There were execution issues on offense, and lapses in attention to detail on defense. The “depleted” roster, which began the season with 10 scholarship players, became a significant problem for the Saints as health-related issues mounted throughout the campaign. And, the lack of an ability to extend leads and close out games was a season-long struggle that never was able to be corrected.

Siena started the season 6-0, then managed a 6-5 mark the rest of the way. Maciariello said his approach to the offseason is with that 6-5 more in mind than the 6-0, and he breaks down even further the 6-5 part of the Saints’ season to their 0-2 finish.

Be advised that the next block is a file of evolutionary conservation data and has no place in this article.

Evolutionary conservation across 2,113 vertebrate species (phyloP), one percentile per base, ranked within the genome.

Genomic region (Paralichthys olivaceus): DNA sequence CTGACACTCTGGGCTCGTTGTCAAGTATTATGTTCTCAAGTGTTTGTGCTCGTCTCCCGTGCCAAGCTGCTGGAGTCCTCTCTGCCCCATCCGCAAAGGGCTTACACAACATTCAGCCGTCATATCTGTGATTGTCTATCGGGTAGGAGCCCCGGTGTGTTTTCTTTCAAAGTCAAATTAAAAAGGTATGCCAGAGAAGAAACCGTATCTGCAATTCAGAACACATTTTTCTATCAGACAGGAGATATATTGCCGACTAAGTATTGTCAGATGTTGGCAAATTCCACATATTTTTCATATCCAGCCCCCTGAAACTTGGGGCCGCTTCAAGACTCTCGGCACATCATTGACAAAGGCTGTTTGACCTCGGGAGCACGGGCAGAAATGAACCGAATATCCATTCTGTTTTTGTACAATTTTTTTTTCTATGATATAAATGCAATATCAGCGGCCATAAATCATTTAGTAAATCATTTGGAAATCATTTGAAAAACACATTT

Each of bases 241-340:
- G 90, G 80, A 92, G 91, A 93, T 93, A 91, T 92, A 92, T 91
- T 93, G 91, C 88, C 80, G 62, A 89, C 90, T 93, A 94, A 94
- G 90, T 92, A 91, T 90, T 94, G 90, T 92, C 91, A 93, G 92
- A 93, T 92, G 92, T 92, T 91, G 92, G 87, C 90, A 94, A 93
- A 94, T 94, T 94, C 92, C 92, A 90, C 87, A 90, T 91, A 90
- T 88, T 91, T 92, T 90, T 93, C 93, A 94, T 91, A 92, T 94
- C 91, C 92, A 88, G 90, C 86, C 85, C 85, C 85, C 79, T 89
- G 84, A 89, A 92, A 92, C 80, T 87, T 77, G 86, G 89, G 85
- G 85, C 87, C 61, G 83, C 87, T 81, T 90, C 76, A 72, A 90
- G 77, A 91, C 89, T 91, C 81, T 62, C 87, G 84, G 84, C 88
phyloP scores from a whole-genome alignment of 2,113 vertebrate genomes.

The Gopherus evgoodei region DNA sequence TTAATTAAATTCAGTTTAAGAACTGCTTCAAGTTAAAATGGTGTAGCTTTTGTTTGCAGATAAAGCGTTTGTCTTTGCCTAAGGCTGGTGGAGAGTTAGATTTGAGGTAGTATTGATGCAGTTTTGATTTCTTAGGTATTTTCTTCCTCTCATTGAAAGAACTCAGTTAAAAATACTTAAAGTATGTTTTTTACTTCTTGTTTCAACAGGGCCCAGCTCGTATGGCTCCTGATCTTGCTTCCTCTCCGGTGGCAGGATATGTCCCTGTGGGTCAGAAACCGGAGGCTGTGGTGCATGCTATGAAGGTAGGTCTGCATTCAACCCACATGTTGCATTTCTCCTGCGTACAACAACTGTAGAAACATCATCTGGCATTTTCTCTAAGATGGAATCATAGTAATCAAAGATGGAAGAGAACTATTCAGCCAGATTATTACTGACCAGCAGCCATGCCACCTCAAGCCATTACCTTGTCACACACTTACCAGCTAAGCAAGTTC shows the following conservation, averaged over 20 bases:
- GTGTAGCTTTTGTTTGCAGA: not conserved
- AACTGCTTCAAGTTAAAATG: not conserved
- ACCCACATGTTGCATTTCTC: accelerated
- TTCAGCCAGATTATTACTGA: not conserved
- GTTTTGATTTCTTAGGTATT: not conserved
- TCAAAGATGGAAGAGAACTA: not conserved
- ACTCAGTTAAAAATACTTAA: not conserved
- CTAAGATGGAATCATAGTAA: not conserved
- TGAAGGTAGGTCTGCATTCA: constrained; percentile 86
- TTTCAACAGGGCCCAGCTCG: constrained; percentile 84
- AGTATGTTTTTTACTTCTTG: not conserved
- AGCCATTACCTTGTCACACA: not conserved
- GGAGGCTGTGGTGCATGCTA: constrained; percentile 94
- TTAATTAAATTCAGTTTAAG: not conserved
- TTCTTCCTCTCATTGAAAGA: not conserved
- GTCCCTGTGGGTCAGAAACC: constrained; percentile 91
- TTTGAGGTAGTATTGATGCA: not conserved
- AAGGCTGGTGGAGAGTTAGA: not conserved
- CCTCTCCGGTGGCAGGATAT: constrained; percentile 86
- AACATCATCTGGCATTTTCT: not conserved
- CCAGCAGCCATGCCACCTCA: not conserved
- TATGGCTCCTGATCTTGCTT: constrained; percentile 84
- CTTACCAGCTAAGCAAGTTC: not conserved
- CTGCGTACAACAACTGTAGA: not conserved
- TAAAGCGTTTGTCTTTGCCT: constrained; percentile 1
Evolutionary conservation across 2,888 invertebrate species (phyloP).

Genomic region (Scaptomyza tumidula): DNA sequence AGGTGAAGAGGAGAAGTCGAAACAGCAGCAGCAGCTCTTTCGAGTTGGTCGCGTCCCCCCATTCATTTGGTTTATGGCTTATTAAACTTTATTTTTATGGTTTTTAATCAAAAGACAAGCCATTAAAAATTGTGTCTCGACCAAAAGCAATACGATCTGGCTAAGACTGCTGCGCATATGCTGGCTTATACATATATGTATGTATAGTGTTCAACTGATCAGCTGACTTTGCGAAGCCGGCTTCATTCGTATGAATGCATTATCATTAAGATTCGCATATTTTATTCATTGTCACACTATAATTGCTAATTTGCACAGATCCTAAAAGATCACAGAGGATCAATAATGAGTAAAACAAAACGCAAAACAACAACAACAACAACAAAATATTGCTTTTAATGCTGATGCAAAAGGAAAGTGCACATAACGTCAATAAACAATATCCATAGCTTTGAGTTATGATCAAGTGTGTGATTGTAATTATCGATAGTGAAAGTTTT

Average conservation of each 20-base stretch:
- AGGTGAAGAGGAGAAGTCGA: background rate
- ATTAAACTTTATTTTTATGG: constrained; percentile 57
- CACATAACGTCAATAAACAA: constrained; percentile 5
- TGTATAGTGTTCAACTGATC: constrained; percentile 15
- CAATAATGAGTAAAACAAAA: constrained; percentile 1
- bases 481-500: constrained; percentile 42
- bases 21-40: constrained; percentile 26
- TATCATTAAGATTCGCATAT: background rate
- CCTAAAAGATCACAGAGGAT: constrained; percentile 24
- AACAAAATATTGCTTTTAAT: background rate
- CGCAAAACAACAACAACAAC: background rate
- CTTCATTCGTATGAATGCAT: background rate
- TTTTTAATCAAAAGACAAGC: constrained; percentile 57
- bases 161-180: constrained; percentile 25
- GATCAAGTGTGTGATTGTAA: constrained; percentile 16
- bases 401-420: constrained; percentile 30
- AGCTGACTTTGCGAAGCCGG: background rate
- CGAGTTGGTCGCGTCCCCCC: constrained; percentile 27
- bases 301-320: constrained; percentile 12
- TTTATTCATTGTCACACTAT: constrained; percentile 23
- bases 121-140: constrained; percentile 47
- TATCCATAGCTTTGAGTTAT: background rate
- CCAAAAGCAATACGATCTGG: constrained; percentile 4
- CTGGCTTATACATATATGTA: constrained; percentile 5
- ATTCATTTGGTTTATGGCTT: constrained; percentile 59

Besides the crushing loss to Iona that saw the Saints not score for more than eight minutes down the stretch, that 0-2 span includes the regular-season-ending, one-point loss to Canisius. That game saw the visitors score the final eight points at UHY Center when Siena had the chance to wrap up an outright regular-season championship on its home floor.

Both contests demonstrated the issues that plagued the Saints. They relaxed against Canisius, while their game-play problems were at the forefront down the stretch against Iona.

The personnel issues that Siena had, too, were on display in those games. While Siena’s roster included back-to-back MAAC Player of the Year winners in Manny Camper and Jalen Pickett, and a pair of double-digit scorers in Jordan King and Jackson Stormo, the Saints lacked consistent production from elsewhere on their roster — especially after guard Nick Hopkins was injured and missed the last six games of the season.